This was my parents’ room. I’d have been whipped if they found me in here. Guess there’s no one left to whip me anymore. – Woody
Nebraska is the newest film from director Alexander Payne. Some of Payne’s previous films – About Schmidt and The Descendants – rank among my favorite films of all time, and I realized as I watched Nebraska that Payne is one of my favorite directors period. That’s an odd realization: Payne’s films are generally critically applauded but not particularly popular. His films are famously filled with rather unlikeable characters and so-awkward-you’ll-squirm situation after situation. But I connect to Payne’s films on some deep, visceral level.
Payne masterfully creates empathy for his unlikable protagonists, rendering them fully human in our eyes. Nebraska is no different.
Nebraska opens on eighty(ish)-year old Woody Grant hobbling down the side of a highway in Billings, Montana. Woody is stopped by a policeman who asks where he’s going. Woody gestures indifferently ahead of himself. The officer then asks where he came from, and Woody casts an equally indifferent thumb behind him.
This introduction is a harbinger of what’s to come in the film: Nebraska is a picture of the human condition, of the inevitability of the march we all take toward old age and how thoroughly that journey robs us of our dignity.
Bruce Dern spectacularly embodies the inevitable, inescapable consequences of growing old in Woody Grant. Woody is a quiet, grumpy old alcoholic in the early stages of Alzheimer’s. He’s a retired mechanic who can’t drive, whose body is breaking down, who is constantly berated by his wife, Kate (a so-good-you’ll-hate-her June Squibb).
Woody has just been informed he won $1 million (in a Publisher’s Weekly scam). He was out on that road to walk to Lincoln, Nebraska to collect the prize money he’s sure he’s won.
Nebraska is a classic quest film. We know from the beginning Woody’s not a winner. So what’s he really searching for?
Woody’s son David (played by a Will Forte you didn’t know could be so good!) agrees to drive his dad to Lincoln, mostly to get out of town for a few days himself (David is clearly stuck – not moving forward or backward in his life). Along the way, Woody and David end up in Woody’s hometown (Hawthorne, NE), staying with Woody’s brother for the weekend.
What’s left of Woody’s family uses his detour as an excuse to gather, so David ends up spending a weekend in his father’s hometown, around friends and family who knew his father as he never did: as a young adult.
Until this journey, David could only see his dad as a failed father, a selfish alcoholic who never did much for his wife or his kids. But the various Hawthornites reveal a troubled war veteran who helped out his friends and family a little too often, who didn’t have much because he’d given so much away.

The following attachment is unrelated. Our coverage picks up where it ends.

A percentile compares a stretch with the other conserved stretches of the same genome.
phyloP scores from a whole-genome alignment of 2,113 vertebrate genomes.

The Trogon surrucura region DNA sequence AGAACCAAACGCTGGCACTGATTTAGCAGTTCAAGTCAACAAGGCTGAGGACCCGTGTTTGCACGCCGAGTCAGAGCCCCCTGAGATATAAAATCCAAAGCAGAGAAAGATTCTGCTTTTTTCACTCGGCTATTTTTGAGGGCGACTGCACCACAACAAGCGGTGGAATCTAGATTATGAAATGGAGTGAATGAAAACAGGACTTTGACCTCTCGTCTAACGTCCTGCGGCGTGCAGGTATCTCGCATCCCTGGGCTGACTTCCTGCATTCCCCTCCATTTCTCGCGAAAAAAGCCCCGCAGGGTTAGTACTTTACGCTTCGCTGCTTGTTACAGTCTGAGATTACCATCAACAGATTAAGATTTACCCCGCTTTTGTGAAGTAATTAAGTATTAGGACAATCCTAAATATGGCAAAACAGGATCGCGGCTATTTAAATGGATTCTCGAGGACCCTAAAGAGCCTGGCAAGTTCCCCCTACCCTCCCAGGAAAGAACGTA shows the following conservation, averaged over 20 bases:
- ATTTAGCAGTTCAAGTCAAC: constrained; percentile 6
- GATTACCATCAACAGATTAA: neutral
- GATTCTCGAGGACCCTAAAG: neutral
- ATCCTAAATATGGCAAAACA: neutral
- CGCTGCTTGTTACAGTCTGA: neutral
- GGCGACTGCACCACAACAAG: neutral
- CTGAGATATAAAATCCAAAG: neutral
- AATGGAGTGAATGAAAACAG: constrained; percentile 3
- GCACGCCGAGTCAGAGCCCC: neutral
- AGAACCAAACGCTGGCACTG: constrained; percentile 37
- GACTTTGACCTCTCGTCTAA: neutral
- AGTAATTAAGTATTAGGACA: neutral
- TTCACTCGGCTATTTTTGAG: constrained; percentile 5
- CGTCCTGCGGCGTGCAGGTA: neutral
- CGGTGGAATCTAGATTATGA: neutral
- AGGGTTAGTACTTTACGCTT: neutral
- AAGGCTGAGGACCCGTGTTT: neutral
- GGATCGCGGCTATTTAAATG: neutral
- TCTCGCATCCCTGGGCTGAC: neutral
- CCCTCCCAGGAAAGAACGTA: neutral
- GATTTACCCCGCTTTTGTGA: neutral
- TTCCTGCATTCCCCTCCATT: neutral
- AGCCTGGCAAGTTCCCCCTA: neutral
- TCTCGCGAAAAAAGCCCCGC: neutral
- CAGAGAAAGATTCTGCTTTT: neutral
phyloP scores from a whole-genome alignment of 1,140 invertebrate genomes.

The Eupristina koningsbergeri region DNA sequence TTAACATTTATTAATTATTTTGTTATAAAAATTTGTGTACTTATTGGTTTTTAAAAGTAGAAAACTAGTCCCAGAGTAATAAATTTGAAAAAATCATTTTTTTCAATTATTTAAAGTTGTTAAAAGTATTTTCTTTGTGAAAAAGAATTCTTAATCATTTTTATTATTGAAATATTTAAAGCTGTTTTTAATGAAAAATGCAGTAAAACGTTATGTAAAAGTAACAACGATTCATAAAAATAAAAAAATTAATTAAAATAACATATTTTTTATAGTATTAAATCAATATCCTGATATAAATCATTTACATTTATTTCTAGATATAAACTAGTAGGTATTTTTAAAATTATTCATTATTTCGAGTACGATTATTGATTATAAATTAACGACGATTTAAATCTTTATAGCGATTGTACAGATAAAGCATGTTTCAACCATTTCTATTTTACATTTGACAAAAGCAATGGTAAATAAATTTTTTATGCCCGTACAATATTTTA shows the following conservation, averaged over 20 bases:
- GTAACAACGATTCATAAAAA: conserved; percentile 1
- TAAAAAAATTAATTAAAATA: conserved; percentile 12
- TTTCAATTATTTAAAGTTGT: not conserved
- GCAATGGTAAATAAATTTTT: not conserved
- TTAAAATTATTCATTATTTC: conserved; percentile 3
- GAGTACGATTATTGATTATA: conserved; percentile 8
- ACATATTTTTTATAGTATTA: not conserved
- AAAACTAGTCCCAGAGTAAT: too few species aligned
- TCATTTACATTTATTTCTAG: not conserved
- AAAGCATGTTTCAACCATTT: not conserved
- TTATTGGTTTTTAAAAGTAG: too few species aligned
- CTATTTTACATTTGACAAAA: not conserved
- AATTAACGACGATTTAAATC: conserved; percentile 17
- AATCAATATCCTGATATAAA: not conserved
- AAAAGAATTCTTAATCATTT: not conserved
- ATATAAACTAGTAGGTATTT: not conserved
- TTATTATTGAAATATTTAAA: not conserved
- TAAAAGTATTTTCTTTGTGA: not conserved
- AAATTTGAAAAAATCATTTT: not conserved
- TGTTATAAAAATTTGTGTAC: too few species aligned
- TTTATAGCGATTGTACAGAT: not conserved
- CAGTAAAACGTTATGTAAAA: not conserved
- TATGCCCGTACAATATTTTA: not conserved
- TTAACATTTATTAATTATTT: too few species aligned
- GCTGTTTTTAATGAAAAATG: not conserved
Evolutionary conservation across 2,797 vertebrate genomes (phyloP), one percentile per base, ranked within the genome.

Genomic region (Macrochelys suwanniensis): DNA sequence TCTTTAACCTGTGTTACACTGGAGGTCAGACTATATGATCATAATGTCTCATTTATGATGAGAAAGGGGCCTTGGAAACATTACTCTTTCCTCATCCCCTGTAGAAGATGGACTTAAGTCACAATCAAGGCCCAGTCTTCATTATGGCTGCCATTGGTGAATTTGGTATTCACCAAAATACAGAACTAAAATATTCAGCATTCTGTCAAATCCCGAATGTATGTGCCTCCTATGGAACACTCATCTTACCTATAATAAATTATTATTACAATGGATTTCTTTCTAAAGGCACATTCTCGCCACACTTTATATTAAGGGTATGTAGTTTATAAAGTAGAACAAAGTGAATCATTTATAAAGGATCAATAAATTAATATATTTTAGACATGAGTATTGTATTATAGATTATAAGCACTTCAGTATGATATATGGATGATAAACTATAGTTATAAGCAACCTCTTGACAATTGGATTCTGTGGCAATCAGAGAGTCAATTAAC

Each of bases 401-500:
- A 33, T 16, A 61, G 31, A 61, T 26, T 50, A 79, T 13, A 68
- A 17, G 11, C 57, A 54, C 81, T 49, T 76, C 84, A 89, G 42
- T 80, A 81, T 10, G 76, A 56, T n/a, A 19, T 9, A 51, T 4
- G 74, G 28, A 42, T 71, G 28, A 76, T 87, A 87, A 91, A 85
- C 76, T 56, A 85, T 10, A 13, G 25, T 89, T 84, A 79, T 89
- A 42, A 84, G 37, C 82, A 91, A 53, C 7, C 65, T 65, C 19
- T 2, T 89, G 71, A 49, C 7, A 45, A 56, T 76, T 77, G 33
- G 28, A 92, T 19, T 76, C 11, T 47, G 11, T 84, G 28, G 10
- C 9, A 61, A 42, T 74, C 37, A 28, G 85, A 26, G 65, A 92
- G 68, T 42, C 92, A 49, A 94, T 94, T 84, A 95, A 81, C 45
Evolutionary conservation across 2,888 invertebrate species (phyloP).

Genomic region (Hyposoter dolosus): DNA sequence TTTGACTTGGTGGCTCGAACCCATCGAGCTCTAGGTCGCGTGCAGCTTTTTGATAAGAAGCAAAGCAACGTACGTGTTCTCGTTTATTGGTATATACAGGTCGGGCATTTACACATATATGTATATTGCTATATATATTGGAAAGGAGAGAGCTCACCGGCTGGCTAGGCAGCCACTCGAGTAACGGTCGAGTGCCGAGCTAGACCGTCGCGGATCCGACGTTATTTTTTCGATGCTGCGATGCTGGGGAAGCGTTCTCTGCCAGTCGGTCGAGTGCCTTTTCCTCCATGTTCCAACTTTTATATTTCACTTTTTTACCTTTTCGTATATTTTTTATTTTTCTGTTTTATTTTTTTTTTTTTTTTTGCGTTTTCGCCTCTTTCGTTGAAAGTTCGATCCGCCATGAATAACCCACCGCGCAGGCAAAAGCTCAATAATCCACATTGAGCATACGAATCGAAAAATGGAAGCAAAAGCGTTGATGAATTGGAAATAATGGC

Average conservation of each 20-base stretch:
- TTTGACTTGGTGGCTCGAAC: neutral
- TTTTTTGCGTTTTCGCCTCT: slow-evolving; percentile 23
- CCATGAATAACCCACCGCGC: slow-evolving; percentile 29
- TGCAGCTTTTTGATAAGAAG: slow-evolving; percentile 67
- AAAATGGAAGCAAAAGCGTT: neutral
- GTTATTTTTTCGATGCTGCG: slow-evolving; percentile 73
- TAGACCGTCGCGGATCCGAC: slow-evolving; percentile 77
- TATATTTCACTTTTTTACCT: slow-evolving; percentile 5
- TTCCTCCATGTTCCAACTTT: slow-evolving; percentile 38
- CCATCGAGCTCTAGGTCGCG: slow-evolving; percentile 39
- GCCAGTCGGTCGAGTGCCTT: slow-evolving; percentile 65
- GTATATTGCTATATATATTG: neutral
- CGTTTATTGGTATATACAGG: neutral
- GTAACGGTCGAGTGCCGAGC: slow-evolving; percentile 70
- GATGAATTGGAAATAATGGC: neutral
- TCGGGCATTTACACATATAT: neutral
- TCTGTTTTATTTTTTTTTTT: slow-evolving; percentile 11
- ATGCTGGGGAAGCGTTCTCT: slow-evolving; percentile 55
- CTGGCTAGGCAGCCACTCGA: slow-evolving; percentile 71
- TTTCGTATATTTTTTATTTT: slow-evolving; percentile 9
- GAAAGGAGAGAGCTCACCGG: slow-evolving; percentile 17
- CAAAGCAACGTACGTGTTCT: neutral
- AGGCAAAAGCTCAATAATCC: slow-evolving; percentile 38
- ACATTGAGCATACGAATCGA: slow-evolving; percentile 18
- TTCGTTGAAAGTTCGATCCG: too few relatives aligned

Hawthorne changes Woody, too. As word of his newfound wealth spreads, Woody starts walking a little taller, gaining a bit of dignity. He dreams about what he’ll do with his new wealth: buying a new truck and an air compressor. Of course, those won’t cost nearly $1 million. So everyone – including a villainous Stacy Keach – wants to know exactly what he’s going to do with all the rest.
In the end, dignity is exactly what Woody finds on his journey. But not from his imagined prize money.
In seeing his father as fully human – as flawed and hopeful as any of the rest of us, he gives his father the dignity he’d set out to obtain. And that is the heart of this particular film: time marches inevitably forward for all of us. Aging isn’t dignified. By the time we reach the end of our lives, the lack of meaning collapses in on us, leaving our lives, our legacy as bleak as Nebraska’s black-and-white presentation.
Meaning, according to Nebraska, is found in the midst of those we love – a theme common to Payne’s films.
Though Payne’s films aren’t explicitly spiritual, they affirm our basic nature as relational beings. Nebraska shows us a dysfunctional family that’s all too-recognizable. In other words, they’re not so crazy we can’t find ourselves in them. So when Payne shows us their human sides, when they find meaning is in each other.
At the end of the day, this is the Christian affirmation: our lives are meaningful not in how well we build them: in the amount of money we acquire or number of children we have or how big our houses are. Our lives are meaningful in as much as we are in relationship with God and with each other. I’ve no idea if Payne would agree or not, but Christians affirm this is because we are created in the image of a God who – as Trinity – is fundamentally relational.